In contrast to block I/O storage systems, some storage systems receive and process access requests that identify a data unit or other content unit (also referred to as an object) using an object identifier, rather than an address that specifies where the data unit is physically or logically stored in the storage system. Such storage systems are referred to as object addressable storage (OAS) systems. In object addressable storage, a content unit may be identified (e.g., by host computers requesting access to the content unit) using its object identifier and the object identifier may be independent of both the physical and logical location(s) at which the content unit is stored (although it is not required to be because in some embodiments OAS systems may use the object identifier to inform where a content unit is stored in a storage system). From the perspective of the host computer (or user) accessing a content unit on an OAS system, the object identifier does not control where the content unit is logically (or physically) stored. Thus, in an OAS system, if the physical or logical location at which the unit of content is stored changes, the identifier by which host computer(s) access the unit of content may remain the same. In contrast, in a block I/O storage system, if the location at which the unit of content is stored changes in a manner that impacts the logical volume and block address used to access it, any host computer accessing the unit of content must be made aware of the location change and then use the new location of the unit of content for future accesses.

One example of an OAS system is a content addressable storage (CAS) system. In a CAS system, the object identifiers that identify content units are content addresses. A content address is an identifier that is computed, at least in part, from at least a portion of the content (which can be data and/or metadata) of its corresponding unit of content. For example, a content address for a unit of content may be computed by hashing the unit of content and using the resulting hash value as the content address. Storage systems that identify content by a content address are referred to as content addressable storage (CAS) systems.

SUMMARY OF THE INVENTION

One embodiment is directed to a method for use in a computer system which stores a first content unit and a second content unit on at least one object addressable storage (OAS) system, wherein the first and second content units stored on the OAS system each is identifiable to the OAS system via an associated object identifier that, from the perspective of an entity accessing content units on the at least one OAS system, is independent of a storage location of the content unit on the at least one OAS system, wherein the first content unit comprises content derived at least partially from content of the second content unit. The method comprises an act of: storing on the at least one OAS system a third content unit that comprises the object identifier for the first content unit and metadata relating to the first content unit, the metadata identifying the second content unit as a source from which the content of the first content unit is at least partially derived. A further embodiment is directed to at least one computer readable medium encoded with instructions that, when executed, perform the above-described method.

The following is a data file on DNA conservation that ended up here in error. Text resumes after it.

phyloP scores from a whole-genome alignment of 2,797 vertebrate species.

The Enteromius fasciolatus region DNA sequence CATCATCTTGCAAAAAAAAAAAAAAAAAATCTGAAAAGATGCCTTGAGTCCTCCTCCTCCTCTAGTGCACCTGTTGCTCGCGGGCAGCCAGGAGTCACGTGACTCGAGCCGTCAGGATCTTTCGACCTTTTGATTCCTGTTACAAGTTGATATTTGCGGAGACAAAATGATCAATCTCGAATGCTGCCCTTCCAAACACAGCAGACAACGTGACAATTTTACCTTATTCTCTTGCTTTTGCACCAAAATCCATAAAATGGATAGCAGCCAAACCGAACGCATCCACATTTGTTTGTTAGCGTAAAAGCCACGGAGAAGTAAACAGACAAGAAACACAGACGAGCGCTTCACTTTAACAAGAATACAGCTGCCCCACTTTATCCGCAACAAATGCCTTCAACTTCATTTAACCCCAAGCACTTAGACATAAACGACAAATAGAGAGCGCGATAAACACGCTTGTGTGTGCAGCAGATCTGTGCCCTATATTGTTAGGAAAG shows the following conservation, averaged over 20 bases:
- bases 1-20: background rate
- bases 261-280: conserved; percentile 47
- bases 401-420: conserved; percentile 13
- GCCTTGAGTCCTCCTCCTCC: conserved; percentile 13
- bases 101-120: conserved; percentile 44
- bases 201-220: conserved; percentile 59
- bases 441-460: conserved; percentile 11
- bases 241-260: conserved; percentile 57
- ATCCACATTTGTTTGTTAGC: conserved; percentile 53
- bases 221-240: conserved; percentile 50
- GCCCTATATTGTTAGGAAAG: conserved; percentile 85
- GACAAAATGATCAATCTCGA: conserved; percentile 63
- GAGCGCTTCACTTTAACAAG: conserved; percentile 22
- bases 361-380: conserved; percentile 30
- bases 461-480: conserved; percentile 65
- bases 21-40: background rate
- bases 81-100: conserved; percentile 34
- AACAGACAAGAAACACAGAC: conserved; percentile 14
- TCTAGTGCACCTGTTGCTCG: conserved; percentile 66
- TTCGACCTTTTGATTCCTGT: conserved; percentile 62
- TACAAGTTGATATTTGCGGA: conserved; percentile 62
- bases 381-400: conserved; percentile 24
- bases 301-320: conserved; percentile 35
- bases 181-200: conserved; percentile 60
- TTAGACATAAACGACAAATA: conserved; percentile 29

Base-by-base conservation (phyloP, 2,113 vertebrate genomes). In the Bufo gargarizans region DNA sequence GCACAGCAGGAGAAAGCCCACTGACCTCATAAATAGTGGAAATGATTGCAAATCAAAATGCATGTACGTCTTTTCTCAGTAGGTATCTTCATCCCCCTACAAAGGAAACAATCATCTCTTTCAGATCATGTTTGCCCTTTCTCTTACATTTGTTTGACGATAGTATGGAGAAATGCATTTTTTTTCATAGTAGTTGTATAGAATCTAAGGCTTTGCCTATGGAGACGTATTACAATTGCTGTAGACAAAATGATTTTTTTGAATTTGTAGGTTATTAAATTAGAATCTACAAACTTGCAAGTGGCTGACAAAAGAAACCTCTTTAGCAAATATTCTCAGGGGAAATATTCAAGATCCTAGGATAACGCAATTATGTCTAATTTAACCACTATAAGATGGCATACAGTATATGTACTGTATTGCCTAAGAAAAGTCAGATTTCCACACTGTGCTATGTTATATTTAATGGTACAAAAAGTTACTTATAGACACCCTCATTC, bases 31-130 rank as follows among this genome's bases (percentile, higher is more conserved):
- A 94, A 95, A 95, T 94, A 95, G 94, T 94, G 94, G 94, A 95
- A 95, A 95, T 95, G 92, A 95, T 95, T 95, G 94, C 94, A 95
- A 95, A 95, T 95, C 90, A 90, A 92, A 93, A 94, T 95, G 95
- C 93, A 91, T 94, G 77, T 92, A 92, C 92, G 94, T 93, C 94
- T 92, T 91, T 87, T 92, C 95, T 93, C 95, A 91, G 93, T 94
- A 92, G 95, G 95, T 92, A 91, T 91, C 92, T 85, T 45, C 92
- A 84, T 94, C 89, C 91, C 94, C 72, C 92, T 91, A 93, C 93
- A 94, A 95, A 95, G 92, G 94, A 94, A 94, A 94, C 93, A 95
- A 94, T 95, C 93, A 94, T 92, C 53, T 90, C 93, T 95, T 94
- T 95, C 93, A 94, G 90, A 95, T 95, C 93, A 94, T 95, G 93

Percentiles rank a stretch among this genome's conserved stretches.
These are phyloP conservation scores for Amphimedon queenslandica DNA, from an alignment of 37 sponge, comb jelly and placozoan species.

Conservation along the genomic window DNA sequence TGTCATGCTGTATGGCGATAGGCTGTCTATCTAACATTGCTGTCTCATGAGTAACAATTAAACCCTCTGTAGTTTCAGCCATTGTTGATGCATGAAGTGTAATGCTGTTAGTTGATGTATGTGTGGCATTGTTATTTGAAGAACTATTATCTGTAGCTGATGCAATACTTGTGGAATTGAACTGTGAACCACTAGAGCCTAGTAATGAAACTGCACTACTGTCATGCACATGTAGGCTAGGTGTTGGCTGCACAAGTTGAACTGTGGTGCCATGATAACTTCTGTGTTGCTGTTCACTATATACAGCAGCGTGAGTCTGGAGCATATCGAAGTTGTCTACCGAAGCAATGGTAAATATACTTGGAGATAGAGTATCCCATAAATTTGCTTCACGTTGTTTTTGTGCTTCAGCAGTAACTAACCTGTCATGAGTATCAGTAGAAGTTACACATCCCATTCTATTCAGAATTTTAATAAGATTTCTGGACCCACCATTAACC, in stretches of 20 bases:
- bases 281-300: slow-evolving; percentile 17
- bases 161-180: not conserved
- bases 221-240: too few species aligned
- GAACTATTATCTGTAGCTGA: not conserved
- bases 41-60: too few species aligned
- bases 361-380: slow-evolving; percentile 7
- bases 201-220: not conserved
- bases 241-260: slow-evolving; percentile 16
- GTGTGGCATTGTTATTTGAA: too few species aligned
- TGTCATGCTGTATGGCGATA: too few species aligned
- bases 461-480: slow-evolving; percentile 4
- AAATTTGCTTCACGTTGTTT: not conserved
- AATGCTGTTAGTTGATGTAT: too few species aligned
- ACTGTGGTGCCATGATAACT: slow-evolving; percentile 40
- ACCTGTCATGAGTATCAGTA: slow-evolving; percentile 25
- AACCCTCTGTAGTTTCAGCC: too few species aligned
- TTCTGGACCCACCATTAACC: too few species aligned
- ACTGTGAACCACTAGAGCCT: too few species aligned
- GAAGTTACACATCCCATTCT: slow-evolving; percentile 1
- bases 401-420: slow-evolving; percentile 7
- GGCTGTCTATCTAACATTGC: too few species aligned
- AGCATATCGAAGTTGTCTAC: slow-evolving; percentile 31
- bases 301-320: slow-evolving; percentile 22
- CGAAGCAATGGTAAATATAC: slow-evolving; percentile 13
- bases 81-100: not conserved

Another embodiment is directed to at least one object addressable storage (OAS) system which stores a first content unit and a second content unit, wherein the first and second content units stored on the OAS system each is identifiable to the OAS system via an associated object identifier that, from the perspective of an entity accessing content units on the at least one OAS system, is independent of a storage location of the content unit on the at least one OAS system, wherein the first content unit comprises content derived at least partially from content of the second content unit, and wherein the at least one OAS system comprises: at least one storage device; and at least one controller that: stores, on the at least one storage device, a third content unit that comprises the object identifier for the first content unit and metadata relating to the first content unit, the metadata identifying the second content unit as a source from which the content of the first content unit is at least partially derived.

A further embodiment is directed to a method comprising an act of: determining, for a first content unit stored on at least one object addressable storage (OAS) system, at least one second content unit stored on the at least one OAS system from which the first content unit is derived by accessing metadata associated with the first content unit, wherein the first content unit and the at least one second content unit each is identifiable to the OAS system via an associated object identifier that, from the perspective of an entity accessing content units on the at least one OAS system, is independent of a storage location of the content unit on the at least one OAS system, and wherein the metadata associated with the first content unit identifies the at least one second content unit from which the first content unit is derived via its object identifier. Another embodiment is directed to at least one computer readable medium encoded with instructions that, when executed, perform the above-described method.